The end of the Park paradigm

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The end of the Park paradigm

Former President Park Geun-hye stayed stubbornly out of touch with the world. She did not doubt the legislature’s motion to impeach her would be overturned by the Constitutional Court. She did not believe her ears when she heard the eight-member bench of the top court unanimously upheld the National Assembly’s impeachment, and told her aides to re-check. She did not make any speech humbly accepting the ruling and held her head high when stepping out of the presidential residence to move to her private home in southern Seoul. Her spokesman delivered her feelings on her behalf. “The truth will come out in due time,” she said. Park utterly betrayed the public right to the end.

By abandoning her service and commitment to the people to instead devote her attention to one certain person — Choi Soon-sil — the president humiliated the people, who are the power behind the Constitution, the court said. She had forgotten the advice of ancient sage Nicolo Machiavelli on moral restraint on the use of power.

Italian philosopher Noberto Bobbio maintained that although democracy is a form of visible government, its distinction from autocracy is to allow citizens greater opportunities to look into matters that concern them and minimize the invisible power. Under Bobbio’s guidelines, the governing structure of President Park would fall into the dictatorship category, said Choi Jang-jip, professor emeritus at Korea University.

Park’s supporters argue she was much cleaner than her predecessors. U.S. President Richard Nixon, who had to resign over the Watergate scandal in 1974, claimed that bugging had been a customary practice in the White House and that his Democratic predecessors John F. Kennedy and Lyndon Johnson also had done it. But a president is not impeached in comparison with his or her predecessors, but in the Constitutional context. The misdeeds of predecessors cannot pardon a present president.

Park’s ousting was a dramatic surprise considering familiar court scenes in which politicians have been repeatedly pardoned, which generated a lot of bitter cynicism about how justice serves the powerful. Ordinary people joined the weekly candlelit vigils in shows of intolerance of the corruption perpetrated by Park’s secretive inner circle. They led the National Assembly to pass the impeachment motion by a majority vote. An independent counsel worked rigorously to dig into the case and the Constitutional Court came to complete agreement that Park should be shown the door. What had seemed invincible power was vanquished in an orderly and peaceful manner in democratic procedures defined by the Constitution.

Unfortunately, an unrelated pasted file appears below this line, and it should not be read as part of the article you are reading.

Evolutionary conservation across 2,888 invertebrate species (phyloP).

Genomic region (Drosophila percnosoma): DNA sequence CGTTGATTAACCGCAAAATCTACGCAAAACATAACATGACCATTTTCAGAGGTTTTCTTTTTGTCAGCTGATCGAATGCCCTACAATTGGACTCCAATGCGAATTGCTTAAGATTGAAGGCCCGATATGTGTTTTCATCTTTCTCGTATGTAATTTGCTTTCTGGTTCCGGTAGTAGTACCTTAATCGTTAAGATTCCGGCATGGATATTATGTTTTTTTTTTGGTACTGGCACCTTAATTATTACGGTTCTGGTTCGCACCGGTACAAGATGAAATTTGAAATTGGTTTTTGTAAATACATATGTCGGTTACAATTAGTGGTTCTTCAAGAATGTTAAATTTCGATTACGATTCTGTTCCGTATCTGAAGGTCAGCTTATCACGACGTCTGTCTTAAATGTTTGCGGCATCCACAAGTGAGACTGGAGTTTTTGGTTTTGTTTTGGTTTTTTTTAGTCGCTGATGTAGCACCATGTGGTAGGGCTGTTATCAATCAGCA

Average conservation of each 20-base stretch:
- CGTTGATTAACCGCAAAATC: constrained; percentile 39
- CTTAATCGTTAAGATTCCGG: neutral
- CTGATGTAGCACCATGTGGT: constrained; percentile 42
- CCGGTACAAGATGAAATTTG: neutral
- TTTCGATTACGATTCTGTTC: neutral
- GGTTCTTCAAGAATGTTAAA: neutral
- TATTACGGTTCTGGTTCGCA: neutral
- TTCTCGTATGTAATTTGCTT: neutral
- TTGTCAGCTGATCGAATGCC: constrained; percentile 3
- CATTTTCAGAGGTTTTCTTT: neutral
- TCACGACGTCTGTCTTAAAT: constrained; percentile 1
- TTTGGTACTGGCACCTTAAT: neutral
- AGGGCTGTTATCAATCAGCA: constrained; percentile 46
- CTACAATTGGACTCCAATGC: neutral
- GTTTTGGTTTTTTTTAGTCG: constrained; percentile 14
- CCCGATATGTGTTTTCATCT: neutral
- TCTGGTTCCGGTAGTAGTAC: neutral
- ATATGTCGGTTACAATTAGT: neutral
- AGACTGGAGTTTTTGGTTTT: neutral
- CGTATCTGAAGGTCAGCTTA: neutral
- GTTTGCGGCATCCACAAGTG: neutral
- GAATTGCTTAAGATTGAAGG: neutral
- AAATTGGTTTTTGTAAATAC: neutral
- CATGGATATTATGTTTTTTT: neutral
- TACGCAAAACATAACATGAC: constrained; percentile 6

It was a miracle of joint endeavor with everyone fulfilling their Constitutional duties. The poignant scenes of triumph over justice and democracy that we see in movies panned out before our very eyes. In an editorial, the New York Times said, “The removal of Park as president marks a maturing of the country’s democracy and its institutions.” The people have restored their rightful sovereignty.

The Constitutional Court declared an end to the days when an elected president ruled as if he or she is above the law. No ruler will now dare to domineer over the people. The legacies of the Park Chung Hee regime, when the president wielded almighty power, could be finally chucked away to pave the way for a genuine people-led society.

Accepting the irreversible ruling of March 10 would be an act of respecting rules and self-dignity. There are those that still rally in favor of Park and against her removal. We must also respect the minority voice. Some in the older generation still believe there had been good intentions behind Park’s actions. We cannot change the thoughts of people who led different lives than ours. The majority who supported impeachment must understand their sense of loss and restrain from mocking or provoking them.

No one can monopolize justice. In the Greek tragedy “Antigone” by Sophocles, Creon and Antigone had distinct values. Creon, the king, justified his deeds because of his regard for the laws of the city. Antigone justified her actions due to her belief in the gods over man-made laws. Their convictions eventually led to tragic ends for both.

We would be wiser to accept our differences and agree to disagree. We must prove ourselves different from the self-destructive ways of Park, who drew up a blacklist of writers and artists who disagreed with her ideas and used the power of the presidency to discriminate against them.

Kennedy said, “Those who make peaceful revolution impossible will make violent revolution inevitable.” If we do not end the conflict among ourselves, it could bring ruin to us all. If we fight one another for having different thoughts, we cannot build a future.

JoongAng Ilbo, March 13, Page 31

*The author is the chief editor of the JoongAng Ilbo.

Lee Ha-kyung
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